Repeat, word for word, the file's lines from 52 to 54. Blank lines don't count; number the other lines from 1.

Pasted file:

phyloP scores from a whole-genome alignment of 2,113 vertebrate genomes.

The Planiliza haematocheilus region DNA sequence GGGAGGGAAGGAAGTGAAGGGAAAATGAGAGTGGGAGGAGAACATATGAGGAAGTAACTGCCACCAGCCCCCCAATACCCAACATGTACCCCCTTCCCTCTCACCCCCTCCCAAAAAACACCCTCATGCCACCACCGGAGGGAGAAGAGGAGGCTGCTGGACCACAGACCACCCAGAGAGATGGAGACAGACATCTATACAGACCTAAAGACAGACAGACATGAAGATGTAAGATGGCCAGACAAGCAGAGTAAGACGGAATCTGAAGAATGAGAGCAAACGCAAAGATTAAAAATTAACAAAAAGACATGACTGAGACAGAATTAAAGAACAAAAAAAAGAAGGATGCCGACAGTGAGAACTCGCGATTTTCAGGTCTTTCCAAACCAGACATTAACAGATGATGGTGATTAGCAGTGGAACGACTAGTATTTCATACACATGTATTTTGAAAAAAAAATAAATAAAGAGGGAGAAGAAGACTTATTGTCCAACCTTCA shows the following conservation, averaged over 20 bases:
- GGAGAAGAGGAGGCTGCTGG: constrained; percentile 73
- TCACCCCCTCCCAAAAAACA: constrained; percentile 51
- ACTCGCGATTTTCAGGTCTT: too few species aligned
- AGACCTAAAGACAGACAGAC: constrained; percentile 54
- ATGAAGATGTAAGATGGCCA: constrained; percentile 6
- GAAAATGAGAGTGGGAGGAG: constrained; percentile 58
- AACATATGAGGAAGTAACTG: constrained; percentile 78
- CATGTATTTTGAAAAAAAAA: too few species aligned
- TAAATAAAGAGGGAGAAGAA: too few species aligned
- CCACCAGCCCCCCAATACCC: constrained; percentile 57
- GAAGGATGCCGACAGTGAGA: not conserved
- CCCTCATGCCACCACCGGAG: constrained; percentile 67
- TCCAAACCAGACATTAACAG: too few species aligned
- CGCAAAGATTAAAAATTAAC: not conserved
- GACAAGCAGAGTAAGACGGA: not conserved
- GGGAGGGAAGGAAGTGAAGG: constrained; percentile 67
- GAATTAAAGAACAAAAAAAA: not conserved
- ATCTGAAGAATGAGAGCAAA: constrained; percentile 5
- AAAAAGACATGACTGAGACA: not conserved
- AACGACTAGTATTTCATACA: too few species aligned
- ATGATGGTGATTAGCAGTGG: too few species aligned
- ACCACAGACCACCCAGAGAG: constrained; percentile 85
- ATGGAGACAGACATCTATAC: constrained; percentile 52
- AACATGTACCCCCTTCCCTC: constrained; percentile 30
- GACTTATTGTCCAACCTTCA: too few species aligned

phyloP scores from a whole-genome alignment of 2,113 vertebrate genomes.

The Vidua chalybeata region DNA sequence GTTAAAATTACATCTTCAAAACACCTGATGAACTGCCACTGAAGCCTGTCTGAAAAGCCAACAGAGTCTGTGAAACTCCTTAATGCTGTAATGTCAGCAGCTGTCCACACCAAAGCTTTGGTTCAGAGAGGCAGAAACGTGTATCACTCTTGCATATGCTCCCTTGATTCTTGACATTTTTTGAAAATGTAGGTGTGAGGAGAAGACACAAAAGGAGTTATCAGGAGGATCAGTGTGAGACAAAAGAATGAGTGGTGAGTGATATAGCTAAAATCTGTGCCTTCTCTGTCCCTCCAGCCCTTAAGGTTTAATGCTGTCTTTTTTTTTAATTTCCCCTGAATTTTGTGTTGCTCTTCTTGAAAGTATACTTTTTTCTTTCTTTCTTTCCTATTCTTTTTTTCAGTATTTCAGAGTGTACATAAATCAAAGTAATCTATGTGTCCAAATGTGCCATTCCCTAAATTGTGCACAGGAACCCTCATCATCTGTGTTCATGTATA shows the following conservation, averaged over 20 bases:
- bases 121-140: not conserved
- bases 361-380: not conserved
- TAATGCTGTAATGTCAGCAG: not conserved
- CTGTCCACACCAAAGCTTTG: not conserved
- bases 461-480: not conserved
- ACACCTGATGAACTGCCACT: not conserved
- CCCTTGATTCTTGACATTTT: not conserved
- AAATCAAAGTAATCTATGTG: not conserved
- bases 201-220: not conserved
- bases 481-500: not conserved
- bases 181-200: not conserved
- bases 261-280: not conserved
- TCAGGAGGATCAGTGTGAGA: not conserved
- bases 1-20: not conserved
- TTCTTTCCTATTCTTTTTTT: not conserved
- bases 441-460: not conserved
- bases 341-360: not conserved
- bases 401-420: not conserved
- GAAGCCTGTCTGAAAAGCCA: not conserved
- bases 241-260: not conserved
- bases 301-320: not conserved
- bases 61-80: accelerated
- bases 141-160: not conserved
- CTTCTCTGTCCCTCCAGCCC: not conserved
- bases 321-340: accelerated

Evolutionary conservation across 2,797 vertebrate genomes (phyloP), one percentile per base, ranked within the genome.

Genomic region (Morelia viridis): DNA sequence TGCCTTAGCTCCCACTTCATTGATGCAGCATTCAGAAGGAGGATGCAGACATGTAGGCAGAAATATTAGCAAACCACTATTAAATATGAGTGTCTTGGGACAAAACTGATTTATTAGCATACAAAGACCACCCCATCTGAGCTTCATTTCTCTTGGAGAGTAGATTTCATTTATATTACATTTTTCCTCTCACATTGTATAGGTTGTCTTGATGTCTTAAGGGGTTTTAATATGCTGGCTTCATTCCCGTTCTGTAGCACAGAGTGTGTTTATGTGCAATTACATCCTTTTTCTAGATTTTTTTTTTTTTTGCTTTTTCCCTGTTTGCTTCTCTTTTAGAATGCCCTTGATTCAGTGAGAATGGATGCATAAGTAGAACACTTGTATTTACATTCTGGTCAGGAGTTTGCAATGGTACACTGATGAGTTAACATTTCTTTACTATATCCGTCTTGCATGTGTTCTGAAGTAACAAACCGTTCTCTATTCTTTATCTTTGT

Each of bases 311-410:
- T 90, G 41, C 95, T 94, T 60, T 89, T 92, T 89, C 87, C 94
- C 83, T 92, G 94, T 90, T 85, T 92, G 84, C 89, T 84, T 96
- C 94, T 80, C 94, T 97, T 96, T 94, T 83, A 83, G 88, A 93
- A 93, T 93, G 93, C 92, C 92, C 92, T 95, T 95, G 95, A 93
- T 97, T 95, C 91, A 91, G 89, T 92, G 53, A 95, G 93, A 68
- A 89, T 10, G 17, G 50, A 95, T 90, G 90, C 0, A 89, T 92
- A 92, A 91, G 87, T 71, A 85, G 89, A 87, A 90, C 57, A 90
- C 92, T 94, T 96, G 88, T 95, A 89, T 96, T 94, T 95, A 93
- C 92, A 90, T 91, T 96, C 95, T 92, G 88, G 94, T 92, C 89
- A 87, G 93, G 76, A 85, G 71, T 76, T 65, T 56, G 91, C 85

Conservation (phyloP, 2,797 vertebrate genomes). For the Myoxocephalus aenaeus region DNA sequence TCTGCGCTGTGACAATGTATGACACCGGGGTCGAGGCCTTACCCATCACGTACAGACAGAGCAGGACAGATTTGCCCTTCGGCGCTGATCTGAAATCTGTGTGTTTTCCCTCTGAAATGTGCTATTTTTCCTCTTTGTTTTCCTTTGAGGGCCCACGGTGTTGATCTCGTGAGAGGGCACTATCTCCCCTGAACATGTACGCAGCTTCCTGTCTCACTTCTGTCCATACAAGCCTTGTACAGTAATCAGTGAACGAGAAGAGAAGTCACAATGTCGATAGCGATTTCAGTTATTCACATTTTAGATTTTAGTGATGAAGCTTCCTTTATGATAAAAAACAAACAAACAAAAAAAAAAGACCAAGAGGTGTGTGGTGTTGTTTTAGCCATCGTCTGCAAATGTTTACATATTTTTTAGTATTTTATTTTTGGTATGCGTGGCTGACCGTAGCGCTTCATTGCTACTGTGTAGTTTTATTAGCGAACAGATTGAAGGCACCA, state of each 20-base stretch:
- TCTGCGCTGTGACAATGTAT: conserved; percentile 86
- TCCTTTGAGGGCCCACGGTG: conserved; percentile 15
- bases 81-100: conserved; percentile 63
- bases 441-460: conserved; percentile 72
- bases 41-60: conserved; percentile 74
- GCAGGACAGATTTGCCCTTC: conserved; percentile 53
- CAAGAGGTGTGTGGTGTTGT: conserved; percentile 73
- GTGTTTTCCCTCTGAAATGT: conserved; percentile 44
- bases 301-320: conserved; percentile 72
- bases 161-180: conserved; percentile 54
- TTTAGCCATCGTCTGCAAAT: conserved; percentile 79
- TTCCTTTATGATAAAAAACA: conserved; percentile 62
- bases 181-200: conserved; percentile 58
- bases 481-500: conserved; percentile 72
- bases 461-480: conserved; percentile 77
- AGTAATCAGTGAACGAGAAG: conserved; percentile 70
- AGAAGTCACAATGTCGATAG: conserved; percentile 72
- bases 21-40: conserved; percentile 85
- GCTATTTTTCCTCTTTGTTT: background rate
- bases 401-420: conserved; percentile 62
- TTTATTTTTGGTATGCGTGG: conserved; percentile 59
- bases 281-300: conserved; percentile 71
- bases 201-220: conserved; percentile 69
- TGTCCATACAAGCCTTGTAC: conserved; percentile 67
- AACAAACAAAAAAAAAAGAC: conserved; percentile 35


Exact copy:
- bases 141-160: not conserved
- CTTCTCTGTCCCTCCAGCCC: not conserved
- bases 321-340: accelerated